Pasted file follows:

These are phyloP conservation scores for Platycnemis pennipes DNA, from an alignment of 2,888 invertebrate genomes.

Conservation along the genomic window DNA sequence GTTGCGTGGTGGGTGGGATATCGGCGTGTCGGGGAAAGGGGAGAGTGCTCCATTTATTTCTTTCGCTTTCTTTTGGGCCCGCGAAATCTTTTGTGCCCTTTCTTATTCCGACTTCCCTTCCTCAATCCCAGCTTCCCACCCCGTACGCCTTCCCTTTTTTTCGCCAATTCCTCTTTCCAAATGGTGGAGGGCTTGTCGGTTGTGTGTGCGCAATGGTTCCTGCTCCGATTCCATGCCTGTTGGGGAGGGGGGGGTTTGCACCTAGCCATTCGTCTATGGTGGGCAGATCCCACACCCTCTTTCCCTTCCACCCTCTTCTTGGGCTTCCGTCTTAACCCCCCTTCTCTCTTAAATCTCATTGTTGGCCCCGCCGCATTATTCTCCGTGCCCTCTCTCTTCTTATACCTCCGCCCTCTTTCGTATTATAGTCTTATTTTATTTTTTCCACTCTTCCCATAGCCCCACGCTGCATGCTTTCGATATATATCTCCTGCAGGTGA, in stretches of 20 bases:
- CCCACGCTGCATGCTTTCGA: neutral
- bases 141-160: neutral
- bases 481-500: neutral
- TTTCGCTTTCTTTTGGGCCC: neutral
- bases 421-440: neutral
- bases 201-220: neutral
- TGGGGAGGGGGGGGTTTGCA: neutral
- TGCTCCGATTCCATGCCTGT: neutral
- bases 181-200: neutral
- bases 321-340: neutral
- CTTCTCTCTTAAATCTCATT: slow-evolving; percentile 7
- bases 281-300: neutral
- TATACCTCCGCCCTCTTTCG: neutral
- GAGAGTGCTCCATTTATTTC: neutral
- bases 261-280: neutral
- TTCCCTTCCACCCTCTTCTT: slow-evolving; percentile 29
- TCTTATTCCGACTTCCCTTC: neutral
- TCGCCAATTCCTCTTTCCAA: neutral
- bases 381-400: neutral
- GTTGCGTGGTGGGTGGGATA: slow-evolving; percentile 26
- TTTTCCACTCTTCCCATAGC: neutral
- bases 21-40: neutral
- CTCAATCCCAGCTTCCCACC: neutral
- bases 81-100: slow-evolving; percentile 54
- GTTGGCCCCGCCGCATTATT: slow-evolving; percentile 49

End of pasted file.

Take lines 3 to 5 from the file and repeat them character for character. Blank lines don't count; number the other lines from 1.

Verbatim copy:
- CCCACGCTGCATGCTTTCGA: neutral
- bases 141-160: neutral
- bases 481-500: neutral